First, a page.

Under PostgreSQL, I'm using PersistentDuration for the mapping between the sql type interval & duration but it doesn't work.

Another user found the same issue & come with his own class:

public void nullSafeSet(PreparedStatement statement, Object value, int index) 
        throws HibernateException, SQLException { 
    if (value == null) { 
        statement.setNull(index, Types.OTHER); 
    } else { 
        Long interval = ((Long) value).longValue(); 
        Long hours = interval / 3600; 
        Long minutes = (interval - (hours * 3600)) / 60; 
        Long secondes = interval - (hours * 3600) - minutes * 60; 
            statement.setString(index, "'"+ hours +":" 
                    + intervalFormat.format(minutes) + ":" 
                    + intervalFormat.format(secondes)+"'"); 


But it doesn't work with the real format because it suppose the interval pattern is only "hh:mm:ss". That is not the case: see

Here some few real examples i need to parse from the database:

1 day 00:29:42
1 week 00:29:42
1 week 2 days  00:29:42
1 month 1 week 2 days  00:29:42
1 year 00:29:42
1 decade 00:29:42


Have you a clean solution?


This is a working solution for JPA, Hibernate (with annotations).

This is the beginning of the entity class (for the table that has Interval column):

@TypeDef(name="interval", typeClass = Interval.class)
public class TableWithIntervalCol implements Serializable {

This is the interval column:

@Column(name = "interval_col",  nullable = false)
@Type(type = "interval")    
private Integer intervalCol;

And this is the Interval class:

package foo.bar.hibernate.type;

import java.io.Serializable;
import java.sql.PreparedStatement;
import java.sql.ResultSet;
import java.sql.SQLException;
import java.sql.Types;
import java.util.Date;

import org.hibernate.HibernateException;
import org.hibernate.usertype.UserType;
import org.postgresql.util.PGInterval;

 * Postgres Interval type
 * @author bpgergo
public class Interval implements UserType {
    private static final int[] SQL_TYPES = { Types.OTHER };

    public int[] sqlTypes() {
        return SQL_TYPES;

    public Class returnedClass() {
        return Integer.class;

    public boolean equals(Object x, Object y) throws HibernateException {
        return x.equals(y);

    public int hashCode(Object x) throws HibernateException {
        return x.hashCode();

    public Object nullSafeGet(ResultSet rs, String[] names, Object owner)
            throws HibernateException, SQLException {
        String interval = rs.getString(names[0]);
        if (rs.wasNull() || interval == null) {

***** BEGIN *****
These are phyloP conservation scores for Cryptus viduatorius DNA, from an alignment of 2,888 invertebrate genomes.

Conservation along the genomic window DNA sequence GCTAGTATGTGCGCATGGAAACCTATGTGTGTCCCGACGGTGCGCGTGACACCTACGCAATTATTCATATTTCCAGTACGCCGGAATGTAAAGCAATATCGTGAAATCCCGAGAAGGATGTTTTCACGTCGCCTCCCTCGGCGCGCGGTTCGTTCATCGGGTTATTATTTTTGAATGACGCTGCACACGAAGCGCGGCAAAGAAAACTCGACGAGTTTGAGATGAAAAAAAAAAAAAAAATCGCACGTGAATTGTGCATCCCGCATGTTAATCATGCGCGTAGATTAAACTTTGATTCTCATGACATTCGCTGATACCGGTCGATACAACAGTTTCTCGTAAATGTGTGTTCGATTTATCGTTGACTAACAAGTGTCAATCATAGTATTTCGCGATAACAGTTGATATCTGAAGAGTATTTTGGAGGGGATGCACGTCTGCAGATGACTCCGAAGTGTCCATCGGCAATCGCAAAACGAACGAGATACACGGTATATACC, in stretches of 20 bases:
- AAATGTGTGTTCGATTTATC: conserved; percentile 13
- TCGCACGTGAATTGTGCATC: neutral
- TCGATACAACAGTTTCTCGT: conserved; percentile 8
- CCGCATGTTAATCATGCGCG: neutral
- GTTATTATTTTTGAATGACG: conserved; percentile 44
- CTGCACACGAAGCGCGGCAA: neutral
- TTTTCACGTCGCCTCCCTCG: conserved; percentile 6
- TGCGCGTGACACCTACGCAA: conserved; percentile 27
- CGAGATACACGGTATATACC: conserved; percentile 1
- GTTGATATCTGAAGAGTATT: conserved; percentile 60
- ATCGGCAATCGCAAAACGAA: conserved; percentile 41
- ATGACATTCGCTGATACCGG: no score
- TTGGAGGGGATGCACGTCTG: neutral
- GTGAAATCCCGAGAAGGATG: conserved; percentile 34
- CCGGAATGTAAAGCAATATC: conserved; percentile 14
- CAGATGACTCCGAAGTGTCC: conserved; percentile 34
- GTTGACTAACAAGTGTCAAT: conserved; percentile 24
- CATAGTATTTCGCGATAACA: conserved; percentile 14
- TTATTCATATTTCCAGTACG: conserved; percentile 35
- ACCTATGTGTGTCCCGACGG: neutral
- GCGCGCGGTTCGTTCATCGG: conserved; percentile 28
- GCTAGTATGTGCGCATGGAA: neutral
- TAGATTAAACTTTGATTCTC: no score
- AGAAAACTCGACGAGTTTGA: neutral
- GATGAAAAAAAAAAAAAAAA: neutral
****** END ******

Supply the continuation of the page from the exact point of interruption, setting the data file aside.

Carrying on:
return null;
        PGInterval pgInterval = new PGInterval(interval);
        Date epoch = new Date(0l);
        return Integer.valueOf((int)epoch.getTime() / 1000);

    public static String getInterval(int value){
        return new PGInterval(0, 0, 0, 0, 0, value).getValue();

    public void nullSafeSet(PreparedStatement st, Object value, int index)
            throws HibernateException, SQLException {
        if (value == null) {
            st.setNull(index, Types.VARCHAR);
        } else {
            //this http://postgresql.1045698.n5.nabble.com/Inserting-Information-in-PostgreSQL-interval-td2175203.html#a2175205
            st.setObject(index, getInterval(((Integer) value).intValue()), Types.OTHER);

    public Object deepCopy(Object value) throws HibernateException {
        return value;

    public boolean isMutable() {
        return false;

    public Serializable disassemble(Object value) throws HibernateException {
        return (Serializable) value;

    public Object assemble(Serializable cached, Object owner)
            throws HibernateException {
        return cached;

    public Object replace(Object original, Object target, Object owner)
            throws HibernateException {
        return original;

  • @ankit, you will have better chances to get a helpful answer if you create a new question rather then asking your question in a comment – bpgergo Jul 13 '18 at 12:57
  • what data you are sending to intervalCol in ur example? – ankit Jul 17 '18 at 5:23

Why not just turn it into a numeric and map to a Long?

SELECT EXTRACT(epoch FROM my_interval)

PostgreSQL has a date_part / extract function which you can use to return different fields, epoch being one of them. When extracting the epoch from an interval, you receive the number of seconds contained in the interval, and from there you can convert however you wish. I lost my experience with Hibernate, but you can do it this way:

  , date_part('epoch', average_interval_between_airings) / 60 as minutes
  , date_part('epoch', average_interval_between_airings) as seconds
FROM shows;

According to the link you should have a day followed by hours:minutes:seconds. So changing the code to something like the following assuming you never need to have more then 23 hours 59 minutes in the interval.

statement.setString(index, "'0 "+ hours +":" 
+ intervalFormat.format(minutes) + ":" 
+ intervalFormat.format(secondes)+"'"); 

I am not able to test this code since I don't have PostGreSql installed. For another discussion on this same issue see the following link, although you would have to modify the code provided to handle seconds. That shouldn't be much of a problem though.


  • No it is mandatory to have a day.And there not only the keywork day (year, month, week,.. see the link above) Here some real example from the database: -1 day 00:29:42 -00:29:42 -1 week 00:29:42 1 week 2 days 00:29:42 1 month 1 week 2 days 00:29:42 -1 year 00:29:42 1 decade 00:29:42 – adam Dec 22 '09 at 11:25

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